However, he added: "It follows from our desire to have a renegotiation that we must also be prepared to say, OK, fair enough, we can't get the terms that are suitable, then we will walk away."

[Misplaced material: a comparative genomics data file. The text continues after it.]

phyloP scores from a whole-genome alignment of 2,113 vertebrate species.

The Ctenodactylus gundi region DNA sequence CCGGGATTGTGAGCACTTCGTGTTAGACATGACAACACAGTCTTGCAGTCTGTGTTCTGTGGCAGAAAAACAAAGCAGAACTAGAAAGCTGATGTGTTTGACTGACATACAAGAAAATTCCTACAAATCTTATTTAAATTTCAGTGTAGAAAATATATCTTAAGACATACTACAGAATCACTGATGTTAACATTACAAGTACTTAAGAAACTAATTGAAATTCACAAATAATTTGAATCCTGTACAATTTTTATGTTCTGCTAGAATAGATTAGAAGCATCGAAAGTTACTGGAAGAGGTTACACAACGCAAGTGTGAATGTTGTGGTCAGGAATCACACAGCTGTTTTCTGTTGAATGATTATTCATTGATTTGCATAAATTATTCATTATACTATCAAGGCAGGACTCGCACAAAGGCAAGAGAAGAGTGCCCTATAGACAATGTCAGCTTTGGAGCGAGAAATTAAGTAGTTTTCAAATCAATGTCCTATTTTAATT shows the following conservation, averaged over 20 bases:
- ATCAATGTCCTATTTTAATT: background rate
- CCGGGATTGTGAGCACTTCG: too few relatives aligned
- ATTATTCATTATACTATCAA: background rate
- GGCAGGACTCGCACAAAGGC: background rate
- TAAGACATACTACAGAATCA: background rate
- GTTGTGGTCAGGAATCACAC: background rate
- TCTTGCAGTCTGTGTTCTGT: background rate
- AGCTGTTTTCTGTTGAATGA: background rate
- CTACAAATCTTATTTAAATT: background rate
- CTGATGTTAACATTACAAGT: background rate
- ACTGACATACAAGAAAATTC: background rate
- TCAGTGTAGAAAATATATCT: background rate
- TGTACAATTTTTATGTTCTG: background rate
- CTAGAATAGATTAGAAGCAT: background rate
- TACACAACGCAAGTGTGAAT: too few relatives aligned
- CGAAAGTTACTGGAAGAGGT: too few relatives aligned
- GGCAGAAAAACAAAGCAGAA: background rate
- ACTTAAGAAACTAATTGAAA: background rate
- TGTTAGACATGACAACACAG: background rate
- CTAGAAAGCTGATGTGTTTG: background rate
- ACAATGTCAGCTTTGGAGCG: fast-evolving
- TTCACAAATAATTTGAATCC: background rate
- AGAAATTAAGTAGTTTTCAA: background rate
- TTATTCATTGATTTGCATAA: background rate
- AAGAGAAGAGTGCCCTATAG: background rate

He said the debate about the future of the EU was happening all across Europe, not just in the UK because of the "stratospheric unemployment rates", arguing that the single currency was driving change to democracies. Europe is "not competitive enough, open enough or flexible enough", Mr Cameron said, adding Europe "must be flexible enough to accommodate" countries that are members of the single currency and those that are not. He vowed to "stand up and defend" the UK's financial services industry, particularly against damaging legislation from Brussels. The City is a "massive advantage" to the UK, he said, and warned that "we shouldn't spend our time in politics bashing banks." He said that European leaders shouldn't be "surprised" that the UK has opposed efforts to cap bonuses and introduce a financial transaction tax since London hosts 40pc of the EU's financial services sector. The Prime Minister said Britain faced a "sink or swim moment" in a global economic race and must drive economic reforms, including a new relationship with Europe, to stay on top. He said the Government is driving through tax reductions, welfare reforms, infrastructure investment and trade deals to ensure the UK stays competitive globally.